The NCR presents ample opportunities to Srivastava to weigh his arguments in actual terms. He explores recent modern influences of a city and examines how these have attained legitimacy. For instance, he examines how residents’ welfare associations (RWAs) and gated communities have attained legitimacy and removed the erstwhile unorganised forms of collective living. He examines how class and caste differentials lead to ghettoes of different types in the process of “development”.

He writes: “What makes a city? Rather than a totality, a city is best understood through focussing upon different but interconnected spaces and processes that make for both dynamism and instability in human lives.” The book ranges across a number of sites in order to explore their connections and how two contesting interests in the city merge and come out.

“How do the pleasures of the gated residential enclave encompass the pain of the demolished slum locality? How do localised rituals of suburban life incorporate the symbolic procedures of the nation-state? What processes link contemporary manifestations of consumerism, the middle classes, and the urban poor? What kind of a city is produced by the relationship between ‘illegal’ settlements such as slums, the traffic in fake documents that seek to stave off slum-demolitions and representatives of the ‘legal’ city such as RWAs? What can the increasing visibility of RWAs in the quotidian politics of the city tell us about new notions of citizenship and the emergent relationships between middle classes, the state and the market? And, what is shared between new forms of urban religiosity, the desire for a ‘global’ city and new consumer cultures?” Through these key themes, the book examines the city as a series of overlapping meanings rather than as an identifiable urban essence.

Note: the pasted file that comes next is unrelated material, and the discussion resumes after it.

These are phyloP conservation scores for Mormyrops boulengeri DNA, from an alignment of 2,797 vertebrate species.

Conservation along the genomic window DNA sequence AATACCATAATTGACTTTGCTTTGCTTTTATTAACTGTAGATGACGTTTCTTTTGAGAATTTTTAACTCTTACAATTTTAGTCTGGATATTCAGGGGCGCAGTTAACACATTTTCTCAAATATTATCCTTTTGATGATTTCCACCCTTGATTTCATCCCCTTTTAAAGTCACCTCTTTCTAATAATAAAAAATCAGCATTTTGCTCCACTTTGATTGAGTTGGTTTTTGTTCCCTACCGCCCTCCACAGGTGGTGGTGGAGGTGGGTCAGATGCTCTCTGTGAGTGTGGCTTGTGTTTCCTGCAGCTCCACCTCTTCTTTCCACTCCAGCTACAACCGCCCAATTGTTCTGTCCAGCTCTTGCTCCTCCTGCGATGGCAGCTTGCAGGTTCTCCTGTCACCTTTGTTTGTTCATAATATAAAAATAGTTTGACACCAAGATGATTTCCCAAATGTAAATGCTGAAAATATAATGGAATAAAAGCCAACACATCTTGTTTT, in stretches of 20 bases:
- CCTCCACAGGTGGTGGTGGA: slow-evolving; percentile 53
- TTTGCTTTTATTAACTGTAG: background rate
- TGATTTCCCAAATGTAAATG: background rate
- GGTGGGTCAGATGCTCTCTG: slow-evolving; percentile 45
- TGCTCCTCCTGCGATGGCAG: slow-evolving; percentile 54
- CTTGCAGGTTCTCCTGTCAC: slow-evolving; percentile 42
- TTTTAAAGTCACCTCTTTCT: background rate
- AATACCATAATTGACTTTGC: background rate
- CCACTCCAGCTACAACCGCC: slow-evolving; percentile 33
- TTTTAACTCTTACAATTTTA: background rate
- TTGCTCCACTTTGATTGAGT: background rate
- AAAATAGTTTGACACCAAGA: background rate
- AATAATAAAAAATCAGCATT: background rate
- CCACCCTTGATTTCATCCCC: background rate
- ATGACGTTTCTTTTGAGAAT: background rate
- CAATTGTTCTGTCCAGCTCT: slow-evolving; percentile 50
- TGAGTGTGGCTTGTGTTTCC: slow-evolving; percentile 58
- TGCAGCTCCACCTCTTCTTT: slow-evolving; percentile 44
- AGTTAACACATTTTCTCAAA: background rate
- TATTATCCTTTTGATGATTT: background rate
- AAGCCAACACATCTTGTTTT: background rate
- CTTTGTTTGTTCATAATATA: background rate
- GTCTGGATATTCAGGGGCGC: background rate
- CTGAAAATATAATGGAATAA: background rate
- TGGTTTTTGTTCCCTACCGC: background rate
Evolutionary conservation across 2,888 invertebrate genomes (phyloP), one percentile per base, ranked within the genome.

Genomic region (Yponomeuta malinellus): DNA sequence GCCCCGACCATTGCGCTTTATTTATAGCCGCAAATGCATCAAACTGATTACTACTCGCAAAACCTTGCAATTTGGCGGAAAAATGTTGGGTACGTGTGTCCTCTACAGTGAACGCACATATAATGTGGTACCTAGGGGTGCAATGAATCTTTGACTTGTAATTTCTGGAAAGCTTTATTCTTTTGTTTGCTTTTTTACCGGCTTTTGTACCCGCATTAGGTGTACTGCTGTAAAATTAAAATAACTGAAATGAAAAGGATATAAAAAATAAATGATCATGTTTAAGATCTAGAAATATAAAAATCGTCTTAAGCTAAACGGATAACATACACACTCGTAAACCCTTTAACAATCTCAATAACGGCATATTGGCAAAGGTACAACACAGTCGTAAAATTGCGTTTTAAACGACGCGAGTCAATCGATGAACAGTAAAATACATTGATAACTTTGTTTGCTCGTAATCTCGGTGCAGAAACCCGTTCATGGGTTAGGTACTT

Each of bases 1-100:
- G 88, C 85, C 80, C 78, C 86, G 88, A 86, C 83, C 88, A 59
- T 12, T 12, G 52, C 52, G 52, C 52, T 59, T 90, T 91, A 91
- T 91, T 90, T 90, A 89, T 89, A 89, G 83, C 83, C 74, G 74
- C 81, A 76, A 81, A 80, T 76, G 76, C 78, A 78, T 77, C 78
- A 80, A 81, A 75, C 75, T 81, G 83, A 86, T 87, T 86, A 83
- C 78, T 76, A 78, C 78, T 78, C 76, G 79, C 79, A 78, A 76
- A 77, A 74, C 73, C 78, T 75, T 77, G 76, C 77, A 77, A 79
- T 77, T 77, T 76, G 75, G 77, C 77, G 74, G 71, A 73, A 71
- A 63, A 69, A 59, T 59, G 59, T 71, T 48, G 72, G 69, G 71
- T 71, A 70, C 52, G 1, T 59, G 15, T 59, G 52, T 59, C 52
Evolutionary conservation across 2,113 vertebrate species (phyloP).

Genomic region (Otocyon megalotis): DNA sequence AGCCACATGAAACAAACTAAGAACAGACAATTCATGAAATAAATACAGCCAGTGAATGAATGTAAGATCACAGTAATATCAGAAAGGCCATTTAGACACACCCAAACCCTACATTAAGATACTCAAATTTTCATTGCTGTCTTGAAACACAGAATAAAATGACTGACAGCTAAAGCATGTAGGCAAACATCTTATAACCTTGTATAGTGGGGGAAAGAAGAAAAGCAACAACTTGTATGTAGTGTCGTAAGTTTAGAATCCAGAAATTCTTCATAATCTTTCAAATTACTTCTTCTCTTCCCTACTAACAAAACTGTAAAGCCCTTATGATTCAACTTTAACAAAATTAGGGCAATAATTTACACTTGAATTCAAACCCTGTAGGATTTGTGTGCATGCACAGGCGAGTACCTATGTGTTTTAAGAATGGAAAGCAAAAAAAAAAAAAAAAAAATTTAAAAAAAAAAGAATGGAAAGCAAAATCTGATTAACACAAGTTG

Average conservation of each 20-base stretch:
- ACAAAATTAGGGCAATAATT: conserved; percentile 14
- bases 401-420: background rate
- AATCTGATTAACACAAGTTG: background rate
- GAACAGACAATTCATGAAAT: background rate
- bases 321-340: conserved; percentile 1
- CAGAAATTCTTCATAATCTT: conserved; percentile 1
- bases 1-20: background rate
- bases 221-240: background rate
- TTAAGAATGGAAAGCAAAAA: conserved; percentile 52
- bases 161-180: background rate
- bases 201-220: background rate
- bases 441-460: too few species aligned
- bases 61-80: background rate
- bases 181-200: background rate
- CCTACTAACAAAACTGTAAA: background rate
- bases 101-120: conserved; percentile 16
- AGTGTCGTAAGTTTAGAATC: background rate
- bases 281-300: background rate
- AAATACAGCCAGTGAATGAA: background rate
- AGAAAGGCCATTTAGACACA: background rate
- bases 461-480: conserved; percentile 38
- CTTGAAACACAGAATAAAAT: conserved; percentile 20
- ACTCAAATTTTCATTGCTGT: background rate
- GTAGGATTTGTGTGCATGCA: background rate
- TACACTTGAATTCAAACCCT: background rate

In doing so, he shows how corporate-driven modernity and tradition coexist and determine city life and how unauthorised villages interact with the gated middle-class communities. Srivastava measures the impact of planned development on the lives of those people who had to sell their land and resources only to be excluded from such development.

It is for this reason that Srivastava says the book is an exploration of the ties that bind the city, even as they appear to produce self-contained realms such as gated communities which organise themselves as RWAs. Entangled Urbanism is a reminder of the fact that the pursuit of building world-class cities in a neoliberal world often deprives the marginalised of their primary rights and legitimises their persecuted reality by giving them a sense of citizenship. The book does not try to find a solution but focusses on objectively including all micro-tendencies of a city’s development into a holistic theory.

Srivastava has spent a considerable amount of time delving into archival records, government reports and proposals, and newspaper clippings. He tries to see the spatial transformation first-hand by visiting many places across the NCR and interviewing different sections of people. The book is the best repository of uncollected information on the NCR. It is a must read for its sheer analysis of micro-happenings in the city.